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Predictions, Observations, and Explanations

September 7, 2011

In many traditional classes, students are shown a demonstration either during, before, or after the teacher explains what is to be demonstrated. The idea is that seeing and hearing is believing, and that it’s better than just hearing. I think it’s also implied here that actual “real-world” examples (ones you can see and touch) help students relate to the concepts and that demonstrations get students paying attention better.

In many reform-oriented classes, students discuss predictions before observing the demonstration, and only then the teacher explains. The idea here might be that asking for predictions helps students commit to an answer, perhaps causing some cognitive conflict when they observe something discrepant, and that now they are ready to hear the explanation. There’s also the idea that students might hear alternative explanations during discussion, some of which will be close to the right explanation.

In fewer reform-oriented classes, students go back and discuss the observation; and only then after having discussed it again, the teacher uses the ideas that arise during discussion as the basis for explaining. The ideas here are (1)  students need time to process what they’ve observed and to begin to put some of the pieces together before they hear an explanation from the instructor and (2) discussion allows a teacher to tailor the explanation in a way that helps students make connections between their ideas and the explanation.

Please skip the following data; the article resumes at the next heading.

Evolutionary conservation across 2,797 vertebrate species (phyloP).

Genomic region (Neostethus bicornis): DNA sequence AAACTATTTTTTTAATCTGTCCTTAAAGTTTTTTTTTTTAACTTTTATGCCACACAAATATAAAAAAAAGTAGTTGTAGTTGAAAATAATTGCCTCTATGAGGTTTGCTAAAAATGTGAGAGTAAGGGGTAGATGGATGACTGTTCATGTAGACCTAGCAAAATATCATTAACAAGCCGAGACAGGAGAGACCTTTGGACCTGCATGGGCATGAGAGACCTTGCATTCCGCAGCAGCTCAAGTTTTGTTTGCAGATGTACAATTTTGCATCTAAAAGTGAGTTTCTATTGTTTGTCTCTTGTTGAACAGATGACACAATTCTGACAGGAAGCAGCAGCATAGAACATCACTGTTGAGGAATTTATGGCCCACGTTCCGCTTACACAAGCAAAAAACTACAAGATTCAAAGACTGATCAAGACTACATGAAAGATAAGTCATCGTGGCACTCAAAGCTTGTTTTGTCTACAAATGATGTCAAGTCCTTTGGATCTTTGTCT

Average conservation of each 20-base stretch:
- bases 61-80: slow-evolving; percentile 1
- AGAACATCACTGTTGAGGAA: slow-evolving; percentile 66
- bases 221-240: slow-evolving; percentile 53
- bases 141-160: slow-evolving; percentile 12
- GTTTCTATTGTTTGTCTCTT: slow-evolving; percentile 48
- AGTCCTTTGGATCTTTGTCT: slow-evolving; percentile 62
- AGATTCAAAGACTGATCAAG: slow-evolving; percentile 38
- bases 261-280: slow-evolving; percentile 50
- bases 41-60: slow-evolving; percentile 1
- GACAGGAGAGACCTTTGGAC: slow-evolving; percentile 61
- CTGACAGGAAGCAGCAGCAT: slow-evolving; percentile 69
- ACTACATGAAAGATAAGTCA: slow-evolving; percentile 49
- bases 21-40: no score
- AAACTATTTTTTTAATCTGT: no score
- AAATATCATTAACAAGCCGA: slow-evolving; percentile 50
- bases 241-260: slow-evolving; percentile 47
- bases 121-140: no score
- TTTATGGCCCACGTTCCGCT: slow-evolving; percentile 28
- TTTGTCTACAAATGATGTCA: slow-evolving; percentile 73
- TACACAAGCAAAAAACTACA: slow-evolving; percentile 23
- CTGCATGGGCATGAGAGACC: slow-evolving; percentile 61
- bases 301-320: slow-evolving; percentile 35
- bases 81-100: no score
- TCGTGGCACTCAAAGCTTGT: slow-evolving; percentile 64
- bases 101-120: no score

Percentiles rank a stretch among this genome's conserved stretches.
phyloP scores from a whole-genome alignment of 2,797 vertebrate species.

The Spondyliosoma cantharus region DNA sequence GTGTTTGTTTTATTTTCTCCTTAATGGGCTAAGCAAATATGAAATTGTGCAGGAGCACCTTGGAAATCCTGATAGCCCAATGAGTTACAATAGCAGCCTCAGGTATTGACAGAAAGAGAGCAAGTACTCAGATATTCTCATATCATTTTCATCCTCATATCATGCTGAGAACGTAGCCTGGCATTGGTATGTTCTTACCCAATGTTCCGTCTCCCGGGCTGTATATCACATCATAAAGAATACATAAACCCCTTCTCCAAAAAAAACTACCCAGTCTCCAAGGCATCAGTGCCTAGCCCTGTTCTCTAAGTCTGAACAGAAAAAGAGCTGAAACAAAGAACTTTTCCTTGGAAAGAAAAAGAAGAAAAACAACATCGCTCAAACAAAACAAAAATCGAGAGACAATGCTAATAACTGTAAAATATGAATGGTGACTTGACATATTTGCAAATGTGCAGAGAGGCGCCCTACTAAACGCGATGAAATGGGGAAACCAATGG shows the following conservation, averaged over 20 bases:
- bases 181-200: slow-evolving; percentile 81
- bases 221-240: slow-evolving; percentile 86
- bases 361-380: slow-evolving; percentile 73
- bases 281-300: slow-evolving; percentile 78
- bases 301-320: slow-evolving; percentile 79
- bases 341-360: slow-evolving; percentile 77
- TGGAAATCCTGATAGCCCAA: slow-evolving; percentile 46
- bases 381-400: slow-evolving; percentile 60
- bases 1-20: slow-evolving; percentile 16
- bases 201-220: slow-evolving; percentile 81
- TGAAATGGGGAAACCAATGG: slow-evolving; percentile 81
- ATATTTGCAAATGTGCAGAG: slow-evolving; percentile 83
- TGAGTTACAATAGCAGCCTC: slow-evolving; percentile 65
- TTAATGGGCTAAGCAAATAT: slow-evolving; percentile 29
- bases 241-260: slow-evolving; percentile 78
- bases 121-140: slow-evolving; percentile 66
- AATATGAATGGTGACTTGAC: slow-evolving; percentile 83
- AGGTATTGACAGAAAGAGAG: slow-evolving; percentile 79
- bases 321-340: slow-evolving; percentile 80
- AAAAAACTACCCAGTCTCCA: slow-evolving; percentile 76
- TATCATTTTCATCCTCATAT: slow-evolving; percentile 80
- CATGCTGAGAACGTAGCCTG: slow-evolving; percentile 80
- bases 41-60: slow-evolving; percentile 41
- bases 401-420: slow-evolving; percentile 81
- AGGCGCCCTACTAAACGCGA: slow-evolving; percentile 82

In far fewer reform-oriented, students will then have to make a new predictions about some new situation in light of the new ideas that have been discussed and explained. The idea here is that the understanding can be fleeting and that knowledge can be very context-bound. By letting students try to apply the same idea to a new situation, some nuances will arise about what it actually means to understand that concept or what it means to be able to apply that knowledge in a new context. The teacher also gets some additional evidence about how well the students understand the concept, in terms of its “span” not just “depth”.

We did all of this in my class, except that I never gave my explanation. I only tried to help us all better understand all the explanations we’d heard. Lots of ideas came up about “Why we didn’t see a beam in the hallway”.  Instead of me telling them what situation they are supposed to make a prediction for, students came up with the new observations they’d like to make. They each made their own predictions and explanations for why we would or wouldn’t see a beam of light. Now, they are being sent home with express purpose of making those observations and reporting back to class.

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